Friday, August 17, 2012

Comino's Arcade, Redcliffe

In our last post we looked at the home of Russian-born architect Grigoriy Mehonoshin, and there is a link to the building featured today. Comino's Arcade at Redcliffe was designed by Mehonoshin under his working name of Gregory Meek. It is a simple three storeyed building self-built by Greek cafe proprietor Arthur Comino during WWII. Here is a photograph of it that was taken in 1970.
(Photo: Moreton Bay Regional Council; 000\000218)

Arthur Comino was a member of the seemingly-vast Comino family, originally from the island of Kythera, many of whom came to Australia and successfully ran small businesses. Arthur and his family had run the Central Cafe in Laidley for twenty-odd years before constructing this arcade in the years 1942-1944. Arthur himself was a stone mason and performed much of the construction with his own hands. He envisaged a seaside R&R facility for the large number of Australian and US forces stationed in South-East Queensland during the war. It was built next door to Redcliffe's picture theatre, The Pier, and on completion had a Greek cafe on the ground floor, accommodation on the first floor and a ballroom on the second floor. Its early name was the Acropolis Building.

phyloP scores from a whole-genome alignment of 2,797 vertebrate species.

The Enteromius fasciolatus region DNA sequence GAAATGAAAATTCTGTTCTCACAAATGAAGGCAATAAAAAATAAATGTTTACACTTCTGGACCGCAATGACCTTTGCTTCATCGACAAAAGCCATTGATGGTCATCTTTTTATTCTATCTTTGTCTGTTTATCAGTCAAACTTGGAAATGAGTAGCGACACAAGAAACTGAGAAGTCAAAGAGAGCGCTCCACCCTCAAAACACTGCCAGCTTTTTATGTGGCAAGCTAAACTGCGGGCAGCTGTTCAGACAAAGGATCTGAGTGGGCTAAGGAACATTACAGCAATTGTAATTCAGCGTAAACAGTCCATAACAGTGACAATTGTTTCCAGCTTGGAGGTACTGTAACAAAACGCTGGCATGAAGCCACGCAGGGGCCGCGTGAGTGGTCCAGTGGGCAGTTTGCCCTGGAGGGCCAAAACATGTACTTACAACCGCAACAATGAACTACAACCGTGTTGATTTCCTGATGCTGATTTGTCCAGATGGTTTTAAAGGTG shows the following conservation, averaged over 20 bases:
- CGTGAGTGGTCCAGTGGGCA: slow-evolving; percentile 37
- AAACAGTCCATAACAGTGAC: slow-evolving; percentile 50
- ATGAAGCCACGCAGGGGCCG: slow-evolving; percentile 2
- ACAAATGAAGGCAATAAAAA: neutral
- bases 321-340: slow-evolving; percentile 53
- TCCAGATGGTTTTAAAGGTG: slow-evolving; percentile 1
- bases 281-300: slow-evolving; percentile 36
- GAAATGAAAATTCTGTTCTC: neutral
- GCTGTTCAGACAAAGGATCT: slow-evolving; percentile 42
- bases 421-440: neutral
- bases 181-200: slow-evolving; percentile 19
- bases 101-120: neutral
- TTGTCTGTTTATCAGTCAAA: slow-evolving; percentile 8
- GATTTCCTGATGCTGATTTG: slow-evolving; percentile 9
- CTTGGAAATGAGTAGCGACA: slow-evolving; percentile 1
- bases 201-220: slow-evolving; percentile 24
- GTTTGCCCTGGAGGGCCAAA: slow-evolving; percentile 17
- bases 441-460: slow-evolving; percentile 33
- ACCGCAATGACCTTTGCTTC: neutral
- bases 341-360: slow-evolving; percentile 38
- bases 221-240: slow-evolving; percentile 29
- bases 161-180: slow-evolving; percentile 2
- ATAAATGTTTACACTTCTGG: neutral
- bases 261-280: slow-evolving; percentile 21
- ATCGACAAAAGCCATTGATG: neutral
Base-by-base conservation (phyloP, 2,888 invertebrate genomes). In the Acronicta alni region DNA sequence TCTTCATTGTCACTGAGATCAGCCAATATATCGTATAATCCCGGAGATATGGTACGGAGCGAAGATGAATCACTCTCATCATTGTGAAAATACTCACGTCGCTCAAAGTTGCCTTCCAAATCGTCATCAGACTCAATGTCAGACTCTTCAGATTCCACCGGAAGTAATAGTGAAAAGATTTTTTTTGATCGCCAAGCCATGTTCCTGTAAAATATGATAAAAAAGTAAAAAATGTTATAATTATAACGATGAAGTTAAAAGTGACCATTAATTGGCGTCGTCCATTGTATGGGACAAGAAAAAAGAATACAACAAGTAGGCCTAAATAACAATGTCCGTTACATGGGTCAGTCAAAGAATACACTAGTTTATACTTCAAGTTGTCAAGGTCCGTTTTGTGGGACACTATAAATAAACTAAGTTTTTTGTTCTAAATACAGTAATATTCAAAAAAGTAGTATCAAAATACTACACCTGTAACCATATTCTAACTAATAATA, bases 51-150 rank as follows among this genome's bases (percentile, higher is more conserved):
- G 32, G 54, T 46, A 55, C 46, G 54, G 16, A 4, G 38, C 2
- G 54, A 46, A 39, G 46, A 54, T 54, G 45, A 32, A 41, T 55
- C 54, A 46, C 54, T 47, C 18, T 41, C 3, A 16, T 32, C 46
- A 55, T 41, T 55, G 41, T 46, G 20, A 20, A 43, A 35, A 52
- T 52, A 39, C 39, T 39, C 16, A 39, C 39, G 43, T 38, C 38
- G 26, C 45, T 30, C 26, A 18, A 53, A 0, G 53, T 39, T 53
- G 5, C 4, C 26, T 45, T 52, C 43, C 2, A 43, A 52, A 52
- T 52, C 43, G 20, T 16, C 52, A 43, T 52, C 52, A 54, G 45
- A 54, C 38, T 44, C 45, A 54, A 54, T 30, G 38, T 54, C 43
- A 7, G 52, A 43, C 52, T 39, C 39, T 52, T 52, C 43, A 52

In 1946 the ballroom became the Ace of Clubs, a nightclub, and subsequently was known as the Panorama Dance Palace. The owner, Arthur Comino, was killed in 1949 as the result of a fall while working on the arcade, but members of the Comino family owned the building right through to 2003.

The building was entered on the state's heritage list in April 2009, and there was local controversy about that. These days it houses an art gallery as well as a number of businesses and offices. Here is a recent photograph. 

 (Photo: © 2012 the foto fanatic)

Click here for a Google Map.



  1. I think it was wonderful that the family would build a range of leisure and pleasure facilities in the one builing - cinema, restaurant, ballroom, nightclub, cafe etc etc. After all, Brisbane wasn't necessarily known as the world centre of busy night life back then. The facade looks a bit suburban, but the shops/facilities might have been very cool.

    So now I have a question. Did the family call their complex an "arcade" themselves? Or was that word a later title? Melbourne and Sydney definitely had arcades, but they were classy Victorian/edwardian shops in a glass-roofed arcade in the CBD.

    Many thanks

  2. According to the heritage listing, the building was referred to as an arcade as far back as the 1949 telephone directory.

    When the building was completed, it had "an arcade and shops on the ground floor" says the entry in the register.

  3. Just wondering who owns it now?

    1. Sorry - I have no details of ownership post 2003.


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